IMG_0389This little shop behind a house off the highway sold guns and eggs, yes guns and eggs. I really wanted to look around, they had huge chickens and geese or ducks (I didn’t look close enough). I would have loved to peek at her cute baby blue chicken coop but unfortunately the lady there was rude and very short with me. I bought my eggs at $2 per dozen which is worth the unpleasantness until we can amp up our own production. We have plans get a few more chickens to build a small coop to keep the them safe at night and give them a place to roost. Right now the hens take turns laying in this make shift bucket nest on the wall inside the barn.

Chicken roosting in make shift bucket nest | Chic Sustainability Blog

I don’t know why I this its so funny to me but I seriously crack up every time I see a chicken in there. I am looking forward to having a coop maybe like this on I found on Pinterest. Isn’t it dreamy? The plans are on Heather Bulllard’s website.

Heather Bullard's Chicken Coop-500wi

I know its a bit fancy but I really love it. I’m sure ours will be a little more practical but I’m determined to throw in that little bit of style. Maybe paint it a cute color like the gun/egg store’s baby blue coop. Either way I am glad to say we have switched to only local eggs and this spring when the sale barns start selling chicks we will build our coop and buy a few more egg chickens. Hopefully, also some bigger meat chickens so I can stop buying that dreadful Tyson chicken.

One step at a time we are reaching our goals!

the bread switch

Chic Sustainability has moved to its new and improved location- chicsusatianbilty.com!

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Last weekend Logan got the itch to make bread. We were out of sugar (I know, I know, how did I let that happen?). He found a recipe for white bread that used honey instead. You see, we are never out of honey. Logan’s dad raises a few hives of bees so honey is always on hand. At 7 PM last Saturday my husband starts making bread, he didn’t finish till after midnight. This recipe was found on reddit.com (when we went back to link to it, the recipe was gone).

White Bread

Ingredients

• 3 ½ cups hot water

• 2 Packets yeast

• 2 Farm Eggs

• ½ stick butter

• 1/3 cup honey

• 2 tablespoons salt

• 2 cups whole-wheat bread flour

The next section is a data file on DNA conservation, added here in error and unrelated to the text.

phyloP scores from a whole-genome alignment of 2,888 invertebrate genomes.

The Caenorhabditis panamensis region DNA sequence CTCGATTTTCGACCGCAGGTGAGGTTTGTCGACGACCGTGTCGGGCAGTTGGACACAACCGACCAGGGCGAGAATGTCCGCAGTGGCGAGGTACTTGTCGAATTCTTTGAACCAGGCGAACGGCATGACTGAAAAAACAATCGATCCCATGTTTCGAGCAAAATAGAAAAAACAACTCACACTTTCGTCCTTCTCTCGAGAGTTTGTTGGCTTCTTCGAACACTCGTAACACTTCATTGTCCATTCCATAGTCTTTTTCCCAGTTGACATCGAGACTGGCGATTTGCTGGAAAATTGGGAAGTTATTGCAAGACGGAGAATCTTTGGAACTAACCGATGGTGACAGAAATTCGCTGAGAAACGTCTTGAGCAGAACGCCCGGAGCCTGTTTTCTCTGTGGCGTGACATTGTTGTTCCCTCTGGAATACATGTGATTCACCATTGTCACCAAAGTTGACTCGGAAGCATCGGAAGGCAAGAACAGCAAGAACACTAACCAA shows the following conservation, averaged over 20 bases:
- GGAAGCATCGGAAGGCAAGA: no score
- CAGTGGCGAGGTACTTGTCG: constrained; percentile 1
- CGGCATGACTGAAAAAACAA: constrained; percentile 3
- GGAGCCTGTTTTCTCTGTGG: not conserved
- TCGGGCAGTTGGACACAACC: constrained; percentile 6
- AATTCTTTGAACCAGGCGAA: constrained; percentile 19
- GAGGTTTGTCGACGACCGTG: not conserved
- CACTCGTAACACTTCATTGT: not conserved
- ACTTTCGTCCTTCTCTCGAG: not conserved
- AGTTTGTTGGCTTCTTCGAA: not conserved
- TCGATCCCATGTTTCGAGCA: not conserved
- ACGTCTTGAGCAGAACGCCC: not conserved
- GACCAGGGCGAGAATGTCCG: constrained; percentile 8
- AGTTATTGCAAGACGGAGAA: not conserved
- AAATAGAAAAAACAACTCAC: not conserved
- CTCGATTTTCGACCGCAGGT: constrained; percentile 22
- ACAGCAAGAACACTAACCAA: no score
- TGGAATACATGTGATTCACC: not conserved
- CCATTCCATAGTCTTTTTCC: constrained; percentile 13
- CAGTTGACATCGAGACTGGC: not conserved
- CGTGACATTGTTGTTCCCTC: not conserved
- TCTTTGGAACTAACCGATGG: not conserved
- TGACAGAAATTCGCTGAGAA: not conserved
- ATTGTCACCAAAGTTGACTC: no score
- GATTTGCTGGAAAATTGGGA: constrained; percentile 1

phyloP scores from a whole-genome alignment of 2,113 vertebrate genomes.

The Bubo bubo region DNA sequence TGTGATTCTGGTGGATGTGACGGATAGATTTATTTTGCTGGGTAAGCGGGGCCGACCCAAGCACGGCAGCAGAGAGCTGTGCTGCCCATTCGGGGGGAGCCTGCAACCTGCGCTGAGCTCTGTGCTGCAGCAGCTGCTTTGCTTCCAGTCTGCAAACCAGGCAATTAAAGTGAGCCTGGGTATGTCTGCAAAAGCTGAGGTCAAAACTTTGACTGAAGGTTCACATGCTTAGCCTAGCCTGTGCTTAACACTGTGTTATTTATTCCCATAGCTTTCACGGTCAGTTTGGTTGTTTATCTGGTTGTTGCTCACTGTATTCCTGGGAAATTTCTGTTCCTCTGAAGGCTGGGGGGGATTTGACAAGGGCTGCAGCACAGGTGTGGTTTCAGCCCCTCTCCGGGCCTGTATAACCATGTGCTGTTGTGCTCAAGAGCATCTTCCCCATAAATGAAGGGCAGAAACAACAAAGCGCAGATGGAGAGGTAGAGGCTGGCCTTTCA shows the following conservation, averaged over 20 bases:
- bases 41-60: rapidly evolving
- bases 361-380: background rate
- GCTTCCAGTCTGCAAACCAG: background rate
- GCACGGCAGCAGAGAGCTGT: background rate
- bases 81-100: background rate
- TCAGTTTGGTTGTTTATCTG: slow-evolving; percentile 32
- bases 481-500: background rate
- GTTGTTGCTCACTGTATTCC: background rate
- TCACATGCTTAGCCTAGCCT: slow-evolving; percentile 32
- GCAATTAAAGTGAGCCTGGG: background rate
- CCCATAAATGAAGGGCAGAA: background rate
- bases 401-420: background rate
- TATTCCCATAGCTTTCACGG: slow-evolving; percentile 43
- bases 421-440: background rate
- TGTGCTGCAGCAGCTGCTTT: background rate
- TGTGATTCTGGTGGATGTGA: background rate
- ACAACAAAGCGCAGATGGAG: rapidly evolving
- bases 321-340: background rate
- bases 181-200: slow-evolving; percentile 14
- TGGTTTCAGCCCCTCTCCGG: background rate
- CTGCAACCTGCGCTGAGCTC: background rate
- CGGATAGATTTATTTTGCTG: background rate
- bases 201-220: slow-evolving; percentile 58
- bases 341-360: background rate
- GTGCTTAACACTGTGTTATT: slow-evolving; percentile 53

• 6 to 7 cups white bread flour (preferably unbleached and stone-ground)

• four 8½X4½X2¾ bread pans, or 3 9X5X3 loaf pans, lightly greased

Procedure

  1. Place the butter, honey, salt, egg and whole wheat flour in a large bowl or bucket. Add hot water (just hot enough that you wouldn’t want to wash your hands under it–about 125°F for those of you who don’t like ambiguity) and stir until the butter is melted.
  2. Add yeast and allow to proof until the mixture is slightly frothy (it should sound like rice krispies when you stir it).
  3. Slowly work in some of the white flour, about ½ cup at a time, using a wooden spoon to stir. Once all the flour has been integrated, cover the dough and allow to rise until doubled in size (about an hour in a warm kitchen).
  4. Turn the dough out onto a floured work surface and knead until pliable and no longer sticky.
  5. Divide the dough into enough equal pieces to fill your loaf pans. Roll out with a lightly floured rolling pin until about ½ inch thick. Roll up tightly like a jelly roll, then return to the loaf pan, seam side down, and tuck the ends under, pinching to seal. Repeat with the remaining dough. Cover the loaves again and let rise until doubled in size, about 45 minutes.
  6. During the last 15 minutes of rising, heat the oven to 350°. Bake the loves for about 45 minutes. Turn out the loaves from the pans onto wire racks. Allow to cool completely before freezing or cutting.

Note: You can substitute bread flour for all purpose flour (Logan did).

While I always like fresh bread. I was especially impressed with this recipe. It yields 4 loaves which is perfect for our bread loving family. Between our morning toast, Logan’s packed lunch sandwiches and the occasional sopping up of gravy at dinner those four loaves will last us a week. I stumbled upon this site for all things bread, thefreshloaf.com. There I found good tips for keeping bread. I choose this freezing method.

Slice in sandwich bread size slices.

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Group in 2-4 slices. Place in zip locking freezer bags in a staggered fashion.

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Now I wanted there to be as little air in it as possible. So I zipped the bag almost closed, left just a half of an inch open and sucked the air out. Sounds silly but it helps keep the bread fresh. (Alternately, you could use a vacuum sealer but the bags are so expensive I reserve them for keeping meat and other things that will be stored for longer than a week.) According to the website, you should be able to keep the bread this way for 2-3 months but like I said it never lasts that long in our house.

Place in freezer. Make sure they aren’t stuffed in they will squish. Once frozen, you can stick them anywhere.

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To eat: remove from bag and let thaw on the counter or toast.

After eating only fresh, homemade bread for a week we decided this is the everyday bread for us. The crust is just a little crunchy and the inside is oh-so-soft. We are making the switch to homemade bread. Look! We have already reached our first goal and crossed it off the list!